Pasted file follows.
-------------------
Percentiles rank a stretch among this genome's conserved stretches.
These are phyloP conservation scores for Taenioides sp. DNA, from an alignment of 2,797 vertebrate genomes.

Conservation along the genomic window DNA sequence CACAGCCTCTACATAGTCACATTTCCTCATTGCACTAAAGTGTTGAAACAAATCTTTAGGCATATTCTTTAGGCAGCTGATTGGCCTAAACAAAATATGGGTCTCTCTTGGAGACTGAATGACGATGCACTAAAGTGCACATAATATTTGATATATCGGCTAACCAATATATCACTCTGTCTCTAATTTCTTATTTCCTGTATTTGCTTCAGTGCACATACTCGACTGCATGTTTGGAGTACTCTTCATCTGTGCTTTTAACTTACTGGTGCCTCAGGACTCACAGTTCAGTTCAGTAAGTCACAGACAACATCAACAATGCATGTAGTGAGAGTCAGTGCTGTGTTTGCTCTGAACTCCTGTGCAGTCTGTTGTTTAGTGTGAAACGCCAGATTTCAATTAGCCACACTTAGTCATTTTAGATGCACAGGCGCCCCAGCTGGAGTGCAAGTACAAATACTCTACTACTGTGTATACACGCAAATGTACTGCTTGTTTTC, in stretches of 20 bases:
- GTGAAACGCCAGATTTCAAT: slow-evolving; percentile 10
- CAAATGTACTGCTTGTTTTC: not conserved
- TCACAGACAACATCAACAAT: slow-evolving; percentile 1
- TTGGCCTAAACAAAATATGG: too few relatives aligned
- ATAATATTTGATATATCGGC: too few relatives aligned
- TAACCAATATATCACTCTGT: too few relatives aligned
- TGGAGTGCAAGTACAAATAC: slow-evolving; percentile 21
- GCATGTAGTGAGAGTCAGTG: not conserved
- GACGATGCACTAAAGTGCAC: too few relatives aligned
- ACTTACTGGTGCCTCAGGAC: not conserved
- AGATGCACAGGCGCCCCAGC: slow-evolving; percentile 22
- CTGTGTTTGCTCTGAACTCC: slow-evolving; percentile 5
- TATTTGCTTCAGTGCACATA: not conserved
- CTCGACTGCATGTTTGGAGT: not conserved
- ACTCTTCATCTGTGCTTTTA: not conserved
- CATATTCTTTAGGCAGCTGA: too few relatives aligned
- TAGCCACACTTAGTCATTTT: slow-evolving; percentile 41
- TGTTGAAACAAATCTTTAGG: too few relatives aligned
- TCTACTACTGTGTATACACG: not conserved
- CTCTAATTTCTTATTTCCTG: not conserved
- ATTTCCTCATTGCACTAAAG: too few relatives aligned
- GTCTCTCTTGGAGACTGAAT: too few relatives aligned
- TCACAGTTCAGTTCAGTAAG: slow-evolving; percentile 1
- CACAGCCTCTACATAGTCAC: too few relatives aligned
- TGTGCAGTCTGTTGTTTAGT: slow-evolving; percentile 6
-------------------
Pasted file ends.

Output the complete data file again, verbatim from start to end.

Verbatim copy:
Percentiles rank a stretch among this genome's conserved stretches.
These are phyloP conservation scores for Taenioides sp. DNA, from an alignment of 2,797 vertebrate genomes.

Conservation along the genomic window DNA sequence CACAGCCTCTACATAGTCACATTTCCTCATTGCACTAAAGTGTTGAAACAAATCTTTAGGCATATTCTTTAGGCAGCTGATTGGCCTAAACAAAATATGGGTCTCTCTTGGAGACTGAATGACGATGCACTAAAGTGCACATAATATTTGATATATCGGCTAACCAATATATCACTCTGTCTCTAATTTCTTATTTCCTGTATTTGCTTCAGTGCACATACTCGACTGCATGTTTGGAGTACTCTTCATCTGTGCTTTTAACTTACTGGTGCCTCAGGACTCACAGTTCAGTTCAGTAAGTCACAGACAACATCAACAATGCATGTAGTGAGAGTCAGTGCTGTGTTTGCTCTGAACTCCTGTGCAGTCTGTTGTTTAGTGTGAAACGCCAGATTTCAATTAGCCACACTTAGTCATTTTAGATGCACAGGCGCCCCAGCTGGAGTGCAAGTACAAATACTCTACTACTGTGTATACACGCAAATGTACTGCTTGTTTTC, in stretches of 20 bases:
- GTGAAACGCCAGATTTCAAT: slow-evolving; percentile 10
- CAAATGTACTGCTTGTTTTC: not conserved
- TCACAGACAACATCAACAAT: slow-evolving; percentile 1
- TTGGCCTAAACAAAATATGG: too few relatives aligned
- ATAATATTTGATATATCGGC: too few relatives aligned
- TAACCAATATATCACTCTGT: too few relatives aligned
- TGGAGTGCAAGTACAAATAC: slow-evolving; percentile 21
- GCATGTAGTGAGAGTCAGTG: not conserved
- GACGATGCACTAAAGTGCAC: too few relatives aligned
- ACTTACTGGTGCCTCAGGAC: not conserved
- AGATGCACAGGCGCCCCAGC: slow-evolving; percentile 22
- CTGTGTTTGCTCTGAACTCC: slow-evolving; percentile 5
- TATTTGCTTCAGTGCACATA: not conserved
- CTCGACTGCATGTTTGGAGT: not conserved
- ACTCTTCATCTGTGCTTTTA: not conserved
- CATATTCTTTAGGCAGCTGA: too few relatives aligned
- TAGCCACACTTAGTCATTTT: slow-evolving; percentile 41
- TGTTGAAACAAATCTTTAGG: too few relatives aligned
- TCTACTACTGTGTATACACG: not conserved
- CTCTAATTTCTTATTTCCTG: not conserved
- ATTTCCTCATTGCACTAAAG: too few relatives aligned
- GTCTCTCTTGGAGACTGAAT: too few relatives aligned
- TCACAGTTCAGTTCAGTAAG: slow-evolving; percentile 1
- CACAGCCTCTACATAGTCAC: too few relatives aligned
- TGTGCAGTCTGTTGTTTAGT: slow-evolving; percentile 6